Just how far should government go to control what people consume?
When it comes to energy drinks, pretty far -- at least according to one LA City Council member who is seeking what may be the nation's first ban of minors buying the high-octane beverages.
More than a year after former New York Mayor Mike Bloomberg began his controversial quest to ban large sugary drinks from the city’s restaurants and eateries, a Los Angeles City Council committee met today to discuss possibly outlawing anyone under 18 from buying energy drinks.
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Prompted by Councilman Bernard Parks, the committee last March requested a study of whether the city could require stores to provide special shelves and signs warning of the dangers of the sugary, caffeine-filled drinks.
"If there is adverse effects by those who consume these products, (energy drink makers should) go ahead and clearly label it in the stores and possibly on the can,” said Noel Pallaise of the Office of Councilman Bernard Parks.
Lawmakers also discussed the possibilty of banning the use of energy drinks by city employees while on duty, including sanitation workers, drivers, those in public works, firefighters and police, according to City Councilman Tom LaBonge.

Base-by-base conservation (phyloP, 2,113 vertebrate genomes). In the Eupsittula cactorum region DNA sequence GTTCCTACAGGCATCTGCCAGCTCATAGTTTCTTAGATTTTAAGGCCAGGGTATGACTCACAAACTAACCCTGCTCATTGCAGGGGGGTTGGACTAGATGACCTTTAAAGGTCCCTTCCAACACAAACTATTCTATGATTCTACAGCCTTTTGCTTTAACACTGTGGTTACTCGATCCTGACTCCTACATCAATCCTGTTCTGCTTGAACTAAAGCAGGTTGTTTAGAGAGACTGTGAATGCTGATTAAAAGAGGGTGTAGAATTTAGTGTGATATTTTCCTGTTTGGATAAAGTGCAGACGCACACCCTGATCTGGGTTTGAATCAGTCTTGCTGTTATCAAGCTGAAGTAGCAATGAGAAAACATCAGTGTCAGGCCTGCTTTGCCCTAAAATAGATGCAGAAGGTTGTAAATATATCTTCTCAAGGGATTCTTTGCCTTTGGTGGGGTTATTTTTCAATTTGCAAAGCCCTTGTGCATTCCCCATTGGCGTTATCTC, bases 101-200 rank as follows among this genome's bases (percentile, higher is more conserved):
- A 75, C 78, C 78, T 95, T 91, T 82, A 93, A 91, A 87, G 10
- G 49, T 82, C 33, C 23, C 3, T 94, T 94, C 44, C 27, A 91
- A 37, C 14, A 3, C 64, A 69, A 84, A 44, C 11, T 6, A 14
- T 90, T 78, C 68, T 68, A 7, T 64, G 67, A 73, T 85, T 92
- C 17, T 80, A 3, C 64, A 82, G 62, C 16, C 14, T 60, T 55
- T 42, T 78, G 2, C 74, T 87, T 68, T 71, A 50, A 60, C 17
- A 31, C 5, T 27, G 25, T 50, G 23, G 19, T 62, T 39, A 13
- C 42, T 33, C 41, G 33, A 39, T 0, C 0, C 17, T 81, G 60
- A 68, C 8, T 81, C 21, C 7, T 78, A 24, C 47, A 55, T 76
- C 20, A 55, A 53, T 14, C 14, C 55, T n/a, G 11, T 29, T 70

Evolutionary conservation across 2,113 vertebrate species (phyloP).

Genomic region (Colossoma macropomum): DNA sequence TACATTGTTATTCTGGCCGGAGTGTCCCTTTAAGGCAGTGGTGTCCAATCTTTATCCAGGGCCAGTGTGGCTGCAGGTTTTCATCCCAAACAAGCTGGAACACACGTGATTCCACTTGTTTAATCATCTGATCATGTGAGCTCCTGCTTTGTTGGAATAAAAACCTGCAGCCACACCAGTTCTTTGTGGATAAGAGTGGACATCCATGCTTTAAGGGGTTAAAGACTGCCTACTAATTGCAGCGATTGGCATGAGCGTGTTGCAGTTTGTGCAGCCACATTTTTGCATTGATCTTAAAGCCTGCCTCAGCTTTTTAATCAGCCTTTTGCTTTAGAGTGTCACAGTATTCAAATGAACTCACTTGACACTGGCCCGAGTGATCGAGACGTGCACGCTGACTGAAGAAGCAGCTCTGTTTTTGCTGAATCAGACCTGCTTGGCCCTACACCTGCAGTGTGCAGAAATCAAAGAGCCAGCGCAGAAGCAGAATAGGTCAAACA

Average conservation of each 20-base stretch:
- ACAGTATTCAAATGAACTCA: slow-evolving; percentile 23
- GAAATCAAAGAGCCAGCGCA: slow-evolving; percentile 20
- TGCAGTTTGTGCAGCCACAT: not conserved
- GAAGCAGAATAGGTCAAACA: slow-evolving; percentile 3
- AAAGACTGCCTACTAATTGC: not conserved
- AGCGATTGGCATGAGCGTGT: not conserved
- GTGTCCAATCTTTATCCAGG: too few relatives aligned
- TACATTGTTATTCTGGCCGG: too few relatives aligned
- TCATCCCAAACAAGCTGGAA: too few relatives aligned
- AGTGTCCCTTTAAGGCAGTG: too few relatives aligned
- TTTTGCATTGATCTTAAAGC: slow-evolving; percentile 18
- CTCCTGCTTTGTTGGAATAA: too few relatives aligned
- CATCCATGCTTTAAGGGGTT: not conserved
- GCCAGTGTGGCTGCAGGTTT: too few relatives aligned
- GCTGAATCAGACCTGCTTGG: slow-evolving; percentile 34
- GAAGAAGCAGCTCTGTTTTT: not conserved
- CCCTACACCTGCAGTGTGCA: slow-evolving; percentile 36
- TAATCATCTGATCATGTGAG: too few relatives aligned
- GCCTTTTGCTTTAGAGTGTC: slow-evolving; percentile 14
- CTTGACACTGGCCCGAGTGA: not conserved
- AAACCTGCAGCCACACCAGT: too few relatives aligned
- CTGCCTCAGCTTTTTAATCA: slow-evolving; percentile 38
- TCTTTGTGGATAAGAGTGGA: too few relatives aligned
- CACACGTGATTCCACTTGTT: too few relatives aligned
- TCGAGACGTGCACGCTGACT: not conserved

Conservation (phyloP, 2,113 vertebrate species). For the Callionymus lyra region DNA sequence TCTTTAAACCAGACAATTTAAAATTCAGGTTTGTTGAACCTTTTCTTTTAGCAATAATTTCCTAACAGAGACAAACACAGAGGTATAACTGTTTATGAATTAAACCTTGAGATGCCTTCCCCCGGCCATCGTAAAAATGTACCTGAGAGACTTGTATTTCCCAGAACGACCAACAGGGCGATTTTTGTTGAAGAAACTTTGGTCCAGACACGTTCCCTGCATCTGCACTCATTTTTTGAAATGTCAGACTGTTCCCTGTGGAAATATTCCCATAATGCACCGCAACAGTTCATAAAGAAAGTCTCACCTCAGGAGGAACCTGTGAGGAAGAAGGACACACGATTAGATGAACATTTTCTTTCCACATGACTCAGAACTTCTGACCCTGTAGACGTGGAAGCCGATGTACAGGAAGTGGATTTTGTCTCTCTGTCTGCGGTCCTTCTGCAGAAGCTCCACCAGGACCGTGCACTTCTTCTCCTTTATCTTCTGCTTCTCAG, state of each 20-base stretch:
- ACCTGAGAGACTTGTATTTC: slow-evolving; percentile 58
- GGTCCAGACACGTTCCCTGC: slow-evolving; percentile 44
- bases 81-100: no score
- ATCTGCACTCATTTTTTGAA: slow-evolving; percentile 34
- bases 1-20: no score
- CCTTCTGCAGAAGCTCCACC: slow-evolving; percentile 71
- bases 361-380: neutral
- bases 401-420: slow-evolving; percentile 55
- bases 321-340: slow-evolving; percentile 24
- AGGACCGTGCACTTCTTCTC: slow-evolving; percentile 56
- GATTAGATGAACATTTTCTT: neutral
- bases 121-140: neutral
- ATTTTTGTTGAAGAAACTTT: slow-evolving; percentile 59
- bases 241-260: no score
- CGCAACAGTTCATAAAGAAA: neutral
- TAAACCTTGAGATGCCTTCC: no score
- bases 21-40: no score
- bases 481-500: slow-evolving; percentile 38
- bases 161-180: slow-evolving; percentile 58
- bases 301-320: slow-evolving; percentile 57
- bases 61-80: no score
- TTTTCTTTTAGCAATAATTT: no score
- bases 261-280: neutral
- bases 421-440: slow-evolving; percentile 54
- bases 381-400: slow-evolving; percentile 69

The highly caffenated energy drinks are a diuretic, and could lead to dehydration among firefighters when battling a blaze. There is also an issue of impaired judgement by amped up police officers, according to an NBC4 report.
However, the Pentagon authorizes, and some say encourage, the use of energy drinks among military personnel, according to an NBC4 report.
"I do not see any research validated concern to ban energy drinks or any other products at this time," said Dr. Arthur Manoukian of the LA City Personnel Dept.
The Los Angeles Police Department was asked to lead the effort on the possible ban and is expected to give a final report in about a month.
Also up for discussion is providing nutritional information to city workers about energy drinks.
“Recent studies have found that several brands of energy drinks contain larger amounts of caffeine than what is listed on their respective labels,” the motion states. “It should be noted that the FDA caps the amount of caffeine in soda at 0.02%, however there is no cap on the caffeine content of energy drinks.”
While the motion compares caffeine levels between energy drinks and sodas, canned coffee drinks, which ounce-for-ounce may contain more caffiene than energy drinks. are not mentioned.
One coffee drink commonly found in vending machines, Starbucks' Doubleshot Light Espresso Drink, contains 120 mg of caffeine per 6.5 fl. oz. serving.
A 16 fl. oz. can of Monster Energy Drink contains 160 mg of caffeine.
There was no vote at the meeting today. The committee plans to resume talks on the matter next month.
No U.S. city has regulated energy drinks, however the city of San Francisco has sued Monster Beverage Corp. claiming the drinks pose health risks and accusing the ocmpany of violating state law by misbranding its drinks and marketing them to minors.